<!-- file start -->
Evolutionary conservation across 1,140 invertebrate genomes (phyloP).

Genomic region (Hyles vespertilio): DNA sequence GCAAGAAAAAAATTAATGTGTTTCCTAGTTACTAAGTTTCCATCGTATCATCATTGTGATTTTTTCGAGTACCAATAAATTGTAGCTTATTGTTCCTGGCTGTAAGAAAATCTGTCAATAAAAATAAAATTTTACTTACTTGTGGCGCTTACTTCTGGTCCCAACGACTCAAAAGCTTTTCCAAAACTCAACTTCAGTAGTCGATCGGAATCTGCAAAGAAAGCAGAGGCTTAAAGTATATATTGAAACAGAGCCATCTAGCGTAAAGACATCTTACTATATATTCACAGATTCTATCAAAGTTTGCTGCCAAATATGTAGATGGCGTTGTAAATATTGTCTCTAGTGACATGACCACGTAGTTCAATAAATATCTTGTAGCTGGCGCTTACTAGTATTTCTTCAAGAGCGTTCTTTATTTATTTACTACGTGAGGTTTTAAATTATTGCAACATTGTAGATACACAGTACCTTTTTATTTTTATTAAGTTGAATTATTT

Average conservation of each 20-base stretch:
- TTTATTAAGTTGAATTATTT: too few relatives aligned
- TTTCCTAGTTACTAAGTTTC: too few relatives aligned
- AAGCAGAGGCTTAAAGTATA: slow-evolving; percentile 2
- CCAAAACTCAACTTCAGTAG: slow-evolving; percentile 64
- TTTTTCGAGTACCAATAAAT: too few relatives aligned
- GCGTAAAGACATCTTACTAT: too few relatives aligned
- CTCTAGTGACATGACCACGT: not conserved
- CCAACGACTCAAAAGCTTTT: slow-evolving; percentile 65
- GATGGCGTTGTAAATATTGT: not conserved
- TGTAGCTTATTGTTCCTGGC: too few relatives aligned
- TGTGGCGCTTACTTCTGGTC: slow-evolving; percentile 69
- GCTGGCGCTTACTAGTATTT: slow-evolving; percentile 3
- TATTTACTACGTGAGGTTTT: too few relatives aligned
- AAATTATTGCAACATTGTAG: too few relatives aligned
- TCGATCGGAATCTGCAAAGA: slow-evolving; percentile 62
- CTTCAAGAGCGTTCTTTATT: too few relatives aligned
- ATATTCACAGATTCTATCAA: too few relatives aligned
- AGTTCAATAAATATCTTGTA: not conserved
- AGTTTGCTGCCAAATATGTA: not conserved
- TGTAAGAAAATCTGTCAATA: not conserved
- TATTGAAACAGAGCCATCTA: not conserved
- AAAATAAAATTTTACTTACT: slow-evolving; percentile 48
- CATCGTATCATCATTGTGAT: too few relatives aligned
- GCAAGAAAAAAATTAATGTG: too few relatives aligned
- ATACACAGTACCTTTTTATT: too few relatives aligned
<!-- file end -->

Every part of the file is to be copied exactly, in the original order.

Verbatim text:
Evolutionary conservation across 1,140 invertebrate genomes (phyloP).

Genomic region (Hyles vespertilio): DNA sequence GCAAGAAAAAAATTAATGTGTTTCCTAGTTACTAAGTTTCCATCGTATCATCATTGTGATTTTTTCGAGTACCAATAAATTGTAGCTTATTGTTCCTGGCTGTAAGAAAATCTGTCAATAAAAATAAAATTTTACTTACTTGTGGCGCTTACTTCTGGTCCCAACGACTCAAAAGCTTTTCCAAAACTCAACTTCAGTAGTCGATCGGAATCTGCAAAGAAAGCAGAGGCTTAAAGTATATATTGAAACAGAGCCATCTAGCGTAAAGACATCTTACTATATATTCACAGATTCTATCAAAGTTTGCTGCCAAATATGTAGATGGCGTTGTAAATATTGTCTCTAGTGACATGACCACGTAGTTCAATAAATATCTTGTAGCTGGCGCTTACTAGTATTTCTTCAAGAGCGTTCTTTATTTATTTACTACGTGAGGTTTTAAATTATTGCAACATTGTAGATACACAGTACCTTTTTATTTTTATTAAGTTGAATTATTT

Average conservation of each 20-base stretch:
- TTTATTAAGTTGAATTATTT: too few relatives aligned
- TTTCCTAGTTACTAAGTTTC: too few relatives aligned
- AAGCAGAGGCTTAAAGTATA: slow-evolving; percentile 2
- CCAAAACTCAACTTCAGTAG: slow-evolving; percentile 64
- TTTTTCGAGTACCAATAAAT: too few relatives aligned
- GCGTAAAGACATCTTACTAT: too few relatives aligned
- CTCTAGTGACATGACCACGT: not conserved
- CCAACGACTCAAAAGCTTTT: slow-evolving; percentile 65
- GATGGCGTTGTAAATATTGT: not conserved
- TGTAGCTTATTGTTCCTGGC: too few relatives aligned
- TGTGGCGCTTACTTCTGGTC: slow-evolving; percentile 69
- GCTGGCGCTTACTAGTATTT: slow-evolving; percentile 3
- TATTTACTACGTGAGGTTTT: too few relatives aligned
- AAATTATTGCAACATTGTAG: too few relatives aligned
- TCGATCGGAATCTGCAAAGA: slow-evolving; percentile 62
- CTTCAAGAGCGTTCTTTATT: too few relatives aligned
- ATATTCACAGATTCTATCAA: too few relatives aligned
- AGTTCAATAAATATCTTGTA: not conserved
- AGTTTGCTGCCAAATATGTA: not conserved
- TGTAAGAAAATCTGTCAATA: not conserved
- TATTGAAACAGAGCCATCTA: not conserved
- AAAATAAAATTTTACTTACT: slow-evolving; percentile 48
- CATCGTATCATCATTGTGAT: too few relatives aligned
- GCAAGAAAAAAATTAATGTG: too few relatives aligned
- ATACACAGTACCTTTTTATT: too few relatives aligned